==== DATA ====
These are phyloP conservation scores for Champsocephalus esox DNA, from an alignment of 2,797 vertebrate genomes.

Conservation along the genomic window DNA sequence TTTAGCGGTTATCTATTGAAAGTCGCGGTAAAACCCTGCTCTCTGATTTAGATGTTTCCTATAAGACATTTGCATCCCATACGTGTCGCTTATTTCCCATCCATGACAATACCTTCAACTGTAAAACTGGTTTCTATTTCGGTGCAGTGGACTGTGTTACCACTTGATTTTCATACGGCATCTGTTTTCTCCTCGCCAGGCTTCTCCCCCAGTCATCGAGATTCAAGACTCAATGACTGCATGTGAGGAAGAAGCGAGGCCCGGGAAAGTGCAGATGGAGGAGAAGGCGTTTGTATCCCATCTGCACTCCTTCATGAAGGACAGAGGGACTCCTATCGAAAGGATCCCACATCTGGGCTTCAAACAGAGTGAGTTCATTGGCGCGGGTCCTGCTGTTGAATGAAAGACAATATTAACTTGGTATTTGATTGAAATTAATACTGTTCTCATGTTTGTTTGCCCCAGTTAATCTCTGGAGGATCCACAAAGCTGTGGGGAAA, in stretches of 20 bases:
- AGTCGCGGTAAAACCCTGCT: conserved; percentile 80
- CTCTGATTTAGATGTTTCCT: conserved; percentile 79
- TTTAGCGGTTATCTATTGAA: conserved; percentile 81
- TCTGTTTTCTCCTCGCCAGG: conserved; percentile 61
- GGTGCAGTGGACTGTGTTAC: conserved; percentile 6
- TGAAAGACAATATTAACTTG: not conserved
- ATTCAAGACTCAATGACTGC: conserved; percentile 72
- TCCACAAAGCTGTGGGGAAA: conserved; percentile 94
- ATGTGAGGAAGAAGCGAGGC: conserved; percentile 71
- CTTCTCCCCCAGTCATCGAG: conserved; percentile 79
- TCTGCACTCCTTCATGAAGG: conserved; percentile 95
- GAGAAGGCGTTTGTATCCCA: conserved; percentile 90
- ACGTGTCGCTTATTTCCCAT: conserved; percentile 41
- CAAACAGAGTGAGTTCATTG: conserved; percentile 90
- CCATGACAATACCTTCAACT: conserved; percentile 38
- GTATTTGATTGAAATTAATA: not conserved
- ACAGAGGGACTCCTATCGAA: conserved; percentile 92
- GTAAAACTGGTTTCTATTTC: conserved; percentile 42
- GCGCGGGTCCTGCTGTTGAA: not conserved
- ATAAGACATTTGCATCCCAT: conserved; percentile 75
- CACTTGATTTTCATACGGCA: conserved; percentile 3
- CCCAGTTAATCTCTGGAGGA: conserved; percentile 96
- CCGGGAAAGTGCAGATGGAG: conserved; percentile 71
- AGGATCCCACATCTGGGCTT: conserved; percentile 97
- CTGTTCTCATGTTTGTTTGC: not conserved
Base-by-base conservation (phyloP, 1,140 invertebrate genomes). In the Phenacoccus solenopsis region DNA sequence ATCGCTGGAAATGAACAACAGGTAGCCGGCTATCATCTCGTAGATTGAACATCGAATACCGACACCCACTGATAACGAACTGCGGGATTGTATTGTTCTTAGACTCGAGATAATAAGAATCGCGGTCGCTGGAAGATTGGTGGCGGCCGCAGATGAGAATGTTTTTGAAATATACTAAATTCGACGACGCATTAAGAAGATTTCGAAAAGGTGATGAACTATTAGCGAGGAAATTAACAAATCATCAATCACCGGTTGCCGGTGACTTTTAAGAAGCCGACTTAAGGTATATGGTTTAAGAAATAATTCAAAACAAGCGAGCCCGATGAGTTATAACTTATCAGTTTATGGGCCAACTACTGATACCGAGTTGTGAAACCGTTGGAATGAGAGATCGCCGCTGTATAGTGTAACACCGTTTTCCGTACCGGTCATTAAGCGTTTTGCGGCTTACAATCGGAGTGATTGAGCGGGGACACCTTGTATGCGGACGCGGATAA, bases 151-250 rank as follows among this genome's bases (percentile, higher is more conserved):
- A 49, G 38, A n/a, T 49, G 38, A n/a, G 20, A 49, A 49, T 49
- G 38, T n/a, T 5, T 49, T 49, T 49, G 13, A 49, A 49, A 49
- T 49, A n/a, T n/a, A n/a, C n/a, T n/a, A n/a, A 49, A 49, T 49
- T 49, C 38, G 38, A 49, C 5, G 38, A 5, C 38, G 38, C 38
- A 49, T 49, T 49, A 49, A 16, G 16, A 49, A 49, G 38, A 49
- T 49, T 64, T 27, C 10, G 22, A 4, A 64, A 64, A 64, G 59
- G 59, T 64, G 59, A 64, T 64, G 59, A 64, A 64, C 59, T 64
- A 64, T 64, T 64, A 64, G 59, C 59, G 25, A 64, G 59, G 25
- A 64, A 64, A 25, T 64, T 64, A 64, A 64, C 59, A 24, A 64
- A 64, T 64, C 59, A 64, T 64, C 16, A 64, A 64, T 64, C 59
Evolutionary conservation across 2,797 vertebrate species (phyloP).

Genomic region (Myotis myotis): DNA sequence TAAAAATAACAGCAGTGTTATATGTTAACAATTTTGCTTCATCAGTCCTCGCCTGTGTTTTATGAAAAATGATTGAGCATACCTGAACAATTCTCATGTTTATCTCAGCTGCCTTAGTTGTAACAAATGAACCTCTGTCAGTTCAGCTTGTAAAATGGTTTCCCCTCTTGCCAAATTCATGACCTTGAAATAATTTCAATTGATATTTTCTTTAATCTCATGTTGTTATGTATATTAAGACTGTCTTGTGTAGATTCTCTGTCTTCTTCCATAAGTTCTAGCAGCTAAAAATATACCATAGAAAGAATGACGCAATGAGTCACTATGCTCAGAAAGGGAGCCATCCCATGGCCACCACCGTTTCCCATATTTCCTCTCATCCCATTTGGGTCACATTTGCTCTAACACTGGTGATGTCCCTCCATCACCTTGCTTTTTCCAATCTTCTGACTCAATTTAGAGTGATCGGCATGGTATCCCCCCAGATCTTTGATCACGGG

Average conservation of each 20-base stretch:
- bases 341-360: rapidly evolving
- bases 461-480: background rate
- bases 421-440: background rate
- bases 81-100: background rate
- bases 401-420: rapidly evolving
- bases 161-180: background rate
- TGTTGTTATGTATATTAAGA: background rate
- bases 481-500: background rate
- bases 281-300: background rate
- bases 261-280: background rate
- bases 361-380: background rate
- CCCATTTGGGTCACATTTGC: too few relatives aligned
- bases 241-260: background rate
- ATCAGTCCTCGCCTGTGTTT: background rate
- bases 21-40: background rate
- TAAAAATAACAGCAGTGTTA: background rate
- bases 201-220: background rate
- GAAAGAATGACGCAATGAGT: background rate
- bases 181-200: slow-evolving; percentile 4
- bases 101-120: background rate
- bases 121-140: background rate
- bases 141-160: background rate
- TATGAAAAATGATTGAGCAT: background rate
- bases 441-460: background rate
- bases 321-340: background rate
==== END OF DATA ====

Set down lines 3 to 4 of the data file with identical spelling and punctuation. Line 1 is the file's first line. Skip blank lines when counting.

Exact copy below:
- AGTCGCGGTAAAACCCTGCT: conserved; percentile 80
- CTCTGATTTAGATGTTTCCT: conserved; percentile 79